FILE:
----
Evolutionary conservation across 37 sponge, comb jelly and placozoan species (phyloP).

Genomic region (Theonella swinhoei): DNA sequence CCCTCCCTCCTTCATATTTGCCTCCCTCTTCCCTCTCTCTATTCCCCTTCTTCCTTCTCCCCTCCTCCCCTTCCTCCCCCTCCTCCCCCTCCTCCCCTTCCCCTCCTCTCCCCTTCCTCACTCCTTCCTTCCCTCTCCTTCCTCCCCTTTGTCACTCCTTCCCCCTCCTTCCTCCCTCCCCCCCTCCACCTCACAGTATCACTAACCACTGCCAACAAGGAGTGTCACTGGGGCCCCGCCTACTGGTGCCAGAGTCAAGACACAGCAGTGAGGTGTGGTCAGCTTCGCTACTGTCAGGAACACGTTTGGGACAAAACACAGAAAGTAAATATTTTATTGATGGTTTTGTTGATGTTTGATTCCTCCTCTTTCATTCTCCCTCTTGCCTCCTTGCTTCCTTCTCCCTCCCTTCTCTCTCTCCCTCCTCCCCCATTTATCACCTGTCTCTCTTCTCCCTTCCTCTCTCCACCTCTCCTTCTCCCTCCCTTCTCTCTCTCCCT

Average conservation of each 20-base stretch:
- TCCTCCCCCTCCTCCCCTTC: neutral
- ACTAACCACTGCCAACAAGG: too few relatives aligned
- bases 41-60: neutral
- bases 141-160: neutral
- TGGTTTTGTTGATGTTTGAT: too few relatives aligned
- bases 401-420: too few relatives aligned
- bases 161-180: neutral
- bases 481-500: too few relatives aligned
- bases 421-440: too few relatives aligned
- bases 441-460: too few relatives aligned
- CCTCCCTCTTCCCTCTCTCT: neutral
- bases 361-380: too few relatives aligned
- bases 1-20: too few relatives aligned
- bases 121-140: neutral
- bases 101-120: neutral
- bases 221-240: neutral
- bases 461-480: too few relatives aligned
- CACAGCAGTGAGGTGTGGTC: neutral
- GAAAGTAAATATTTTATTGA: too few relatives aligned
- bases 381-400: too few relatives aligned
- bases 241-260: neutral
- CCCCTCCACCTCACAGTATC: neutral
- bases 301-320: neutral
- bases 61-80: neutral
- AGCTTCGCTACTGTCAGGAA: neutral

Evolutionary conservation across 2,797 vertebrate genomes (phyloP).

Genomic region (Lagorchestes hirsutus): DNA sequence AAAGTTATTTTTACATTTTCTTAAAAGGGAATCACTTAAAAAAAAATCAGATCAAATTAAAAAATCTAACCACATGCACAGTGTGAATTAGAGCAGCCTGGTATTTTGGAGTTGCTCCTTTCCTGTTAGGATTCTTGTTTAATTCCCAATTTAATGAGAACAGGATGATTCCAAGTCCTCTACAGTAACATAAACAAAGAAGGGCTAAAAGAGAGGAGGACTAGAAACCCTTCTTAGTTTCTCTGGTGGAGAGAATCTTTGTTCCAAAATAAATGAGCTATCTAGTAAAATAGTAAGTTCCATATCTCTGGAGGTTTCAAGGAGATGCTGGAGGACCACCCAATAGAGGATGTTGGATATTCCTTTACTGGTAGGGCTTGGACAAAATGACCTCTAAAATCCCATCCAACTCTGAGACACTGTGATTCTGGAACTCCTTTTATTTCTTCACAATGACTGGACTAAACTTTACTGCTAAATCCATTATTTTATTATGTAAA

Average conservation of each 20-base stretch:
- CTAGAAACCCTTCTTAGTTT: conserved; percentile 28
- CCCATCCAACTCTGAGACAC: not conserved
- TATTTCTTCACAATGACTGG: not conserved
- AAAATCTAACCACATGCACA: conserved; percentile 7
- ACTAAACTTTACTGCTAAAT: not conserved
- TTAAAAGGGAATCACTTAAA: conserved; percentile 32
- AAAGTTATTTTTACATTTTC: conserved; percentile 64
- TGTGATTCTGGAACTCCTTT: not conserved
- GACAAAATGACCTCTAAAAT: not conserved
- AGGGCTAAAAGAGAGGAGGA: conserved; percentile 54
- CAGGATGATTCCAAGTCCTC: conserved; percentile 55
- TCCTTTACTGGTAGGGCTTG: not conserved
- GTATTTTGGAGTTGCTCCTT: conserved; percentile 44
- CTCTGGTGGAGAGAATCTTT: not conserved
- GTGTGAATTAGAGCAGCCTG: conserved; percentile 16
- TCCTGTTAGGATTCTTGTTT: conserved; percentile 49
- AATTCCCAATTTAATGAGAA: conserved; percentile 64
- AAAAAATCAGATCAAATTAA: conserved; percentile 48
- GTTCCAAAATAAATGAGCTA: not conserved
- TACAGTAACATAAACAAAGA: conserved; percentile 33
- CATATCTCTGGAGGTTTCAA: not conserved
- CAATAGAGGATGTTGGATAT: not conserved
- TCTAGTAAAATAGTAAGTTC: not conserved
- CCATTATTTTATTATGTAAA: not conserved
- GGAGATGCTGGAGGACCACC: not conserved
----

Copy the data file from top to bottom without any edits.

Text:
Evolutionary conservation across 37 sponge, comb jelly and placozoan species (phyloP).

Genomic region (Theonella swinhoei): DNA sequence CCCTCCCTCCTTCATATTTGCCTCCCTCTTCCCTCTCTCTATTCCCCTTCTTCCTTCTCCCCTCCTCCCCTTCCTCCCCCTCCTCCCCCTCCTCCCCTTCCCCTCCTCTCCCCTTCCTCACTCCTTCCTTCCCTCTCCTTCCTCCCCTTTGTCACTCCTTCCCCCTCCTTCCTCCCTCCCCCCCTCCACCTCACAGTATCACTAACCACTGCCAACAAGGAGTGTCACTGGGGCCCCGCCTACTGGTGCCAGAGTCAAGACACAGCAGTGAGGTGTGGTCAGCTTCGCTACTGTCAGGAACACGTTTGGGACAAAACACAGAAAGTAAATATTTTATTGATGGTTTTGTTGATGTTTGATTCCTCCTCTTTCATTCTCCCTCTTGCCTCCTTGCTTCCTTCTCCCTCCCTTCTCTCTCTCCCTCCTCCCCCATTTATCACCTGTCTCTCTTCTCCCTTCCTCTCTCCACCTCTCCTTCTCCCTCCCTTCTCTCTCTCCCT

Average conservation of each 20-base stretch:
- TCCTCCCCCTCCTCCCCTTC: neutral
- ACTAACCACTGCCAACAAGG: too few relatives aligned
- bases 41-60: neutral
- bases 141-160: neutral
- TGGTTTTGTTGATGTTTGAT: too few relatives aligned
- bases 401-420: too few relatives aligned
- bases 161-180: neutral
- bases 481-500: too few relatives aligned
- bases 421-440: too few relatives aligned
- bases 441-460: too few relatives aligned
- CCTCCCTCTTCCCTCTCTCT: neutral
- bases 361-380: too few relatives aligned
- bases 1-20: too few relatives aligned
- bases 121-140: neutral
- bases 101-120: neutral
- bases 221-240: neutral
- bases 461-480: too few relatives aligned
- CACAGCAGTGAGGTGTGGTC: neutral
- GAAAGTAAATATTTTATTGA: too few relatives aligned
- bases 381-400: too few relatives aligned
- bases 241-260: neutral
- CCCCTCCACCTCACAGTATC: neutral
- bases 301-320: neutral
- bases 61-80: neutral
- AGCTTCGCTACTGTCAGGAA: neutral

Evolutionary conservation across 2,797 vertebrate genomes (phyloP).

Genomic region (Lagorchestes hirsutus): DNA sequence AAAGTTATTTTTACATTTTCTTAAAAGGGAATCACTTAAAAAAAAATCAGATCAAATTAAAAAATCTAACCACATGCACAGTGTGAATTAGAGCAGCCTGGTATTTTGGAGTTGCTCCTTTCCTGTTAGGATTCTTGTTTAATTCCCAATTTAATGAGAACAGGATGATTCCAAGTCCTCTACAGTAACATAAACAAAGAAGGGCTAAAAGAGAGGAGGACTAGAAACCCTTCTTAGTTTCTCTGGTGGAGAGAATCTTTGTTCCAAAATAAATGAGCTATCTAGTAAAATAGTAAGTTCCATATCTCTGGAGGTTTCAAGGAGATGCTGGAGGACCACCCAATAGAGGATGTTGGATATTCCTTTACTGGTAGGGCTTGGACAAAATGACCTCTAAAATCCCATCCAACTCTGAGACACTGTGATTCTGGAACTCCTTTTATTTCTTCACAATGACTGGACTAAACTTTACTGCTAAATCCATTATTTTATTATGTAAA

Average conservation of each 20-base stretch:
- CTAGAAACCCTTCTTAGTTT: conserved; percentile 28
- CCCATCCAACTCTGAGACAC: not conserved
- TATTTCTTCACAATGACTGG: not conserved
- AAAATCTAACCACATGCACA: conserved; percentile 7
- ACTAAACTTTACTGCTAAAT: not conserved
- TTAAAAGGGAATCACTTAAA: conserved; percentile 32
- AAAGTTATTTTTACATTTTC: conserved; percentile 64
- TGTGATTCTGGAACTCCTTT: not conserved
- GACAAAATGACCTCTAAAAT: not conserved
- AGGGCTAAAAGAGAGGAGGA: conserved; percentile 54
- CAGGATGATTCCAAGTCCTC: conserved; percentile 55
- TCCTTTACTGGTAGGGCTTG: not conserved
- GTATTTTGGAGTTGCTCCTT: conserved; percentile 44
- CTCTGGTGGAGAGAATCTTT: not conserved
- GTGTGAATTAGAGCAGCCTG: conserved; percentile 16
- TCCTGTTAGGATTCTTGTTT: conserved; percentile 49
- AATTCCCAATTTAATGAGAA: conserved; percentile 64
- AAAAAATCAGATCAAATTAA: conserved; percentile 48
- GTTCCAAAATAAATGAGCTA: not conserved
- TACAGTAACATAAACAAAGA: conserved; percentile 33
- CATATCTCTGGAGGTTTCAA: not conserved
- CAATAGAGGATGTTGGATAT: not conserved
- TCTAGTAAAATAGTAAGTTC: not conserved
- CCATTATTTTATTATGTAAA: not conserved
- GGAGATGCTGGAGGACCACC: not conserved